A costly ‘temper tantrum’
Despite Gorman’s statements that the failure of a deal on a teacher evaluation system cost public high schools millions in funding, Dermot Smyth of the UFT argued that money or the quality of education had little do with the decision to implement the turnaround plan at Grover Cleveland and other high schools.
“This has nothing to do with bad teachers. It has everything to do with a mayor having a temper tantrum” and refusing to negotiate in good faith with the UFT, Smyth claimed. He charged that the UFT tried to keep negotiations over the teacher evaluation plan going right up to the deadline, but the DOE-purportedly under the mayor’s direction-decided instead to pull out of talks.
The end result of the turnaround plan, he stated, is that the DOE will be spending millions of dollars to hire new teachers at each school, but will continue to keep current teachers employed elsewhere.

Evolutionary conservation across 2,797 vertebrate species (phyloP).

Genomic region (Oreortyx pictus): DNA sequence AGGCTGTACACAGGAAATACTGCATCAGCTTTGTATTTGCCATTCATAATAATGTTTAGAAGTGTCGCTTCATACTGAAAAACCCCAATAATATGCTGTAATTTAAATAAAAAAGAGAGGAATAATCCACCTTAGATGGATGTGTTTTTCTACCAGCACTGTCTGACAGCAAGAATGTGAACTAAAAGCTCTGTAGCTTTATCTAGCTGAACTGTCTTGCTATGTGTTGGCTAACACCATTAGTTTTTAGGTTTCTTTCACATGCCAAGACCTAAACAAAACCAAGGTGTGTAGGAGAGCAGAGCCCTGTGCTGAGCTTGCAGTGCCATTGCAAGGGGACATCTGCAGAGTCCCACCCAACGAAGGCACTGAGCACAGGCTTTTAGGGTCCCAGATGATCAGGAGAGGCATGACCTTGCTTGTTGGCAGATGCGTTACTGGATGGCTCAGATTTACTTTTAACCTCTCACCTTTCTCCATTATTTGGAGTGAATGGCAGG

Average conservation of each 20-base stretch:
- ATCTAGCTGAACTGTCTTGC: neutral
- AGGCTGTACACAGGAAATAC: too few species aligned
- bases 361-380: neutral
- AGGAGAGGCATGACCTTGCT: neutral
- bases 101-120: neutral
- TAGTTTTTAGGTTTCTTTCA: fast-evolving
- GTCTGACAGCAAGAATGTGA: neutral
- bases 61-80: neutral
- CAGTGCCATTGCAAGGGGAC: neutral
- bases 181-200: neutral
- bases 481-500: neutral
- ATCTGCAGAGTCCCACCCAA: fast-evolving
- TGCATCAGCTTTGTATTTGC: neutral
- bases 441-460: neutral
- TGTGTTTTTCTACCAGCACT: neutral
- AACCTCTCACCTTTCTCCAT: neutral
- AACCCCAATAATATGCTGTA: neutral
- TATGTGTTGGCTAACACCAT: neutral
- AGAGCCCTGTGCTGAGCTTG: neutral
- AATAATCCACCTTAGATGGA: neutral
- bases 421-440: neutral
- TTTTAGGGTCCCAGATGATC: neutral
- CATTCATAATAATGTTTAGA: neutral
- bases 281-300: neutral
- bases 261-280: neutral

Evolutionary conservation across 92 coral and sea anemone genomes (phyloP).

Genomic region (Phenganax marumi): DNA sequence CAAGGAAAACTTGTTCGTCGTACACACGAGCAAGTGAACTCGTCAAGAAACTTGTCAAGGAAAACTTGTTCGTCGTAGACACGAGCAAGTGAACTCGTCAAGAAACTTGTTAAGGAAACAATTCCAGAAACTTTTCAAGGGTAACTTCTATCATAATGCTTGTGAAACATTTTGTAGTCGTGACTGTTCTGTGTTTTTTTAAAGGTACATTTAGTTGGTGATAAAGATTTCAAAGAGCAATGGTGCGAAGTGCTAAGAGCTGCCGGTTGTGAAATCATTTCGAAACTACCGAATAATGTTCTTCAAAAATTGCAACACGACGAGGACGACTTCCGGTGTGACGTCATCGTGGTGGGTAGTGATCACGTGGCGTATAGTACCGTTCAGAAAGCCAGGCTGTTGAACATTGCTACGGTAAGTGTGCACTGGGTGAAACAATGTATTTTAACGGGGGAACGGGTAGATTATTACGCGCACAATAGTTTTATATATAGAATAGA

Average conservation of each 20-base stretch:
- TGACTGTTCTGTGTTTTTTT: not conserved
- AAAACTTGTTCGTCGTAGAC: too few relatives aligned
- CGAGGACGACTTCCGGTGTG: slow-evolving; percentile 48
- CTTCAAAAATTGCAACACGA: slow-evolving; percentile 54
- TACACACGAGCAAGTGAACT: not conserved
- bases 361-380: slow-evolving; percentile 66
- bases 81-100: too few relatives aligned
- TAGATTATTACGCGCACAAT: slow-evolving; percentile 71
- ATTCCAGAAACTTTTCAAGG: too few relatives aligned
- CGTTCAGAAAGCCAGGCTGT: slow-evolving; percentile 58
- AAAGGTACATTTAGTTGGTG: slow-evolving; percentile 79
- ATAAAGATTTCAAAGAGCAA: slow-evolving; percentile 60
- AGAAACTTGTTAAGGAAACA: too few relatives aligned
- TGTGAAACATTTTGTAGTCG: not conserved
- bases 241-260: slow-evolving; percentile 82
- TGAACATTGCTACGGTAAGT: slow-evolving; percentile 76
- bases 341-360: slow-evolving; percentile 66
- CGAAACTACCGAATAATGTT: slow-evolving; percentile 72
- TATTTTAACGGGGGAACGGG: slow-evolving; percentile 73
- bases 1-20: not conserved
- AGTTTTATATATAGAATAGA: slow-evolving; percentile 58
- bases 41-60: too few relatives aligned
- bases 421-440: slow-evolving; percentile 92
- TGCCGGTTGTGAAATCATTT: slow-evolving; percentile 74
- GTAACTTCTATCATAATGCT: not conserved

“We are welcome to bringing in new staff, but this is not the way to do it,” he added. “That money should be going to the children. Instead, it’s going to be used to hire new staff.”
James Vasquez, the UFT representative at Grover Cleveland, further contended that the mayor has stated he would support the turnaround proposals even if a teacher evaluation deal is reached between the DOE and the teachers’ union.
“It’s not even about the money anymore,” he said. “The mayor absolutely has a choice,” adding that there’s nothing preventing the city from reapplying for federal funds for the restart model.
‘Give her a chance’
Joann Berger, president of the District 24 PTA Presidents Council, stated that the organization would pass a resolution condemning the DOE’s plan for Grover Cleveland and urging them to continue to let Vittor and the current faculty operate under the restart model. She pointed out that Vittor helped improve the quality of education at Queens Vocational High School, which was recently removed from the “persistently lowest achieving” list recently.